This past year was one of self-reflection, reorientation and grounding. It was a time to step back and adapt as we all faced the ongoing and evolving difficulties of the pandemic. In the absence of in-person concerts and events, we have learned that, now more than ever, shared experiences involving music and the arts are essential to maintaining and enhancing our wellbeing.

Particularly at times of stress, we might feel that dedicating time to watch a concert or listen to a full album might be a time-waster – we could instead tick off the boxes of day-to-day chores and tasks. However, taking this time to unwind with music can have a multitude of benefits in the long-term. Science-based studies confirm the neurological impacts of music and its benefits to our health and wellbeing.

We know through research that music can contribute to the relief of stress and anxiety while also showing promise as a pain management tool. Exposure to and participation in music may also support strengthening of the immune system and improvement of memory function. Research shows that listening to music, singing and learning to play an instrument were proven to affect all these areas because of the direct engagement of certain neuro-pathways and cognitive areas in our brain, which then react with positive stimulus and release.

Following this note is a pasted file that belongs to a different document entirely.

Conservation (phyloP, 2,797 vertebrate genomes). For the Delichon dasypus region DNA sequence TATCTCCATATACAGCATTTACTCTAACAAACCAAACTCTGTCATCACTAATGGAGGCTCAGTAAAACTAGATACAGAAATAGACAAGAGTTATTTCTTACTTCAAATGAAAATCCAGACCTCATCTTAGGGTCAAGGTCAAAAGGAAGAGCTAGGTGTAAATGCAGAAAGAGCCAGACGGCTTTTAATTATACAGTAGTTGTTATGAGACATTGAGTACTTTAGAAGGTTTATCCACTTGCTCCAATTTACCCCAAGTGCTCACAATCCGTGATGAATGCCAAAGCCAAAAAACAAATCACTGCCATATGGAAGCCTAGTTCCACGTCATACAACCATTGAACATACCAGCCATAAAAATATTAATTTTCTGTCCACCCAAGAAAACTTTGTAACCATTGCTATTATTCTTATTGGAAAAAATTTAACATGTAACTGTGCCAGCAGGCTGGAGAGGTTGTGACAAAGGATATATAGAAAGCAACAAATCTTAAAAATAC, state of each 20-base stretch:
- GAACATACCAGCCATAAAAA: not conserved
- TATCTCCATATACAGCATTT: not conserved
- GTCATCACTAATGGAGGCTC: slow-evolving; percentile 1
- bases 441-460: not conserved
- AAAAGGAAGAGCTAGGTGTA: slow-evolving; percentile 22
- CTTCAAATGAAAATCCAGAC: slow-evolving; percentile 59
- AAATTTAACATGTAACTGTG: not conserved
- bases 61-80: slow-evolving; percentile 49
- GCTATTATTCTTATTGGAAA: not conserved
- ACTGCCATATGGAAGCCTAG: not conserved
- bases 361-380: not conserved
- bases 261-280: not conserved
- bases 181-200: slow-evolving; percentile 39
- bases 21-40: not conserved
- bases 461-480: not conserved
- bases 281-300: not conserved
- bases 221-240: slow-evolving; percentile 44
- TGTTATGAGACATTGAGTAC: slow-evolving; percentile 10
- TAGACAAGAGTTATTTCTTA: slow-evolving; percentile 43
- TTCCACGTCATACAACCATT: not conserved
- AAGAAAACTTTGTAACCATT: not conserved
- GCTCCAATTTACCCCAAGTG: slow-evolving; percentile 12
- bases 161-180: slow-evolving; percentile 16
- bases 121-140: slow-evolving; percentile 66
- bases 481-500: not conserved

There is also a clear emotional affect that stems from music, one that soothes especially during difficult or strenuous times.  The practice of music therapy has been gaining momentum to directly support mental and emotional development. Music has proven to be a positive therapeutic outlet that can allow address the difficult emotions one may be feeling without having to express them in words. It also serves to improve sociability, cognitive functions and overall mental health. A more in-depth look can be found in this article from the Canadian Association of Music Therapists:

About Music Therapy

The magic that we feel from music has a very tangible effect in our day-to-day experience, one that should be embraced. Sharing in music with others can amplify these positive effects, which is one reason that staying connected with musical communities can be so meaningful. Music is an important tool that can assist us in maintaining the peace and wellbeing of our inner selves.


Blog by Gabriel Leon-Reyes, Mohawk College Public Relations Intern